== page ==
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Preventing and Treating Diaper Rash

Everyone wants a happy, healthy baby, but if your little one is in diapers, then it’s inevitable at some point he or she will likely have a diaper rash.  Diaper rash is a common condition that usually occurs because a baby’s sensitive skin has been irritated by diapers that are left on too long. The same plastic that prevents diapers from leaking also prevents air circulation, thus creating a warm, moist environment where rashes and fungi can thrive.

Diaper rash can be very uncomfortable for a little one, and in some cases may require medical treatment. Some signs of a diaper rash can include:

  • Soreness
  • Redness and red bumps
  • Peeling
  • Irritability

Identifying Infection:

Sometimes a diaper rash can also result in an infection due to yeast or bacteria. Seek medical care if your baby has any of the following symptoms:

  • Blisters or open sores
  • Pus filled sores
  • Fluid seeping from red areas

Traci Duncan is a Certified Nurse Practitioner at Children’s of Alabama with a focus on pediatric dermatology. She says the best way to treat and even prevent diaper rash is to use a barrier cream. Specifically, she says look for diaper rash creams that contain Zinc Oxide to heal and protect your baby’s skin. Duncan recommends smearing the cream on in a thick layer, as if icing a cake at each diaper change.

Types of Treatment:

  • Diaper rash creams with Zinc Oxide
  • Petroleum Jelly

Diaper rash can usually be cleared up by checking your baby’s diaper often and changing it as soon as it’s wet or soiled.  With treatment, the rash should usually go away within 2 or 3 days with home care.  If the rash persists, or if sores appear talk to your baby’s doctor.  You should also seek medical advice if the rash is accompanied by a fever, if there is pus draining from the rash, or if your child is irritable.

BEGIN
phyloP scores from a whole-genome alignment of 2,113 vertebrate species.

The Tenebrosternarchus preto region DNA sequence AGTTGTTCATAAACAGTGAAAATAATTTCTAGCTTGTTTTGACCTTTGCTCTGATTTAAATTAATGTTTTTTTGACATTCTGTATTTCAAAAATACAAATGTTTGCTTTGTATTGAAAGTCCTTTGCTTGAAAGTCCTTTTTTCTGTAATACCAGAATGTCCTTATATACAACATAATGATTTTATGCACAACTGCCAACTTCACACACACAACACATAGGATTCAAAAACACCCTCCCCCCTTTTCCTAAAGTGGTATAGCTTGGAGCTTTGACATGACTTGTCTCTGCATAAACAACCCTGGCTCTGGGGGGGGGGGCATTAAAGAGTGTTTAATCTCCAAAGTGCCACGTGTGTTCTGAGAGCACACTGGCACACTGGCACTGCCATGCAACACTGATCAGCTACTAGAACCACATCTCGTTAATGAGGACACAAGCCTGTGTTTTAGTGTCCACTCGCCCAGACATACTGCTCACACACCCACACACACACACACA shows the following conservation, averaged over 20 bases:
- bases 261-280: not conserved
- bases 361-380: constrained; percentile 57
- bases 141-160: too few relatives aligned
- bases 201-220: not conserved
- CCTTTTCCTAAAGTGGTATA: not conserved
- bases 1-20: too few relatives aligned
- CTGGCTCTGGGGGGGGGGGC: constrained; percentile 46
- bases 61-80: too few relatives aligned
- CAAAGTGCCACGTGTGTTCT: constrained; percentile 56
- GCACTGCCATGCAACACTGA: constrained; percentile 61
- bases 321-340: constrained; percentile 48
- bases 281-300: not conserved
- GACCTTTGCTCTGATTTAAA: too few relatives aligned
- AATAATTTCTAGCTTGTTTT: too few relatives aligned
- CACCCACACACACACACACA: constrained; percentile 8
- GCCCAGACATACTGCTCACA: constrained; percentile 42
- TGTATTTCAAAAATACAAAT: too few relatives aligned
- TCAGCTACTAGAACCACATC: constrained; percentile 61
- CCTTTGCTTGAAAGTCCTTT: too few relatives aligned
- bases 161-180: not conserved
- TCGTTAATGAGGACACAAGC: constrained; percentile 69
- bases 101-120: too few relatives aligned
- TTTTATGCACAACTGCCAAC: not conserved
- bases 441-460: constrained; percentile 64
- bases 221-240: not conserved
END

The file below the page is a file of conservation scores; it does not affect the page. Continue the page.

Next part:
Prevention:

Duncan says in some cases, when a baby has sensitive skin, diaper wipes may cause irritation.  She recommends only using wipes in the case of a soiled diaper, not when it’s wet.  Instead, she says use a soft cloth and warm water when it’s just a wet diaper. Then allow the baby’s skin to dry completely before putting on a new diaper. Consider using a barrier diaper cream with each change, if the baby is prone to getting diaper rash.

The following are tips to help prevent diaper rash:

  • Keep the skin dry
  • Allow your baby time without a diaper
  • Change diaper frequently
  • Use warm water and diaper cream with each change

With these simple tips you can help ensure your baby stays comfortable and rash free, which makes for a happy baby and a happy mom and dad.

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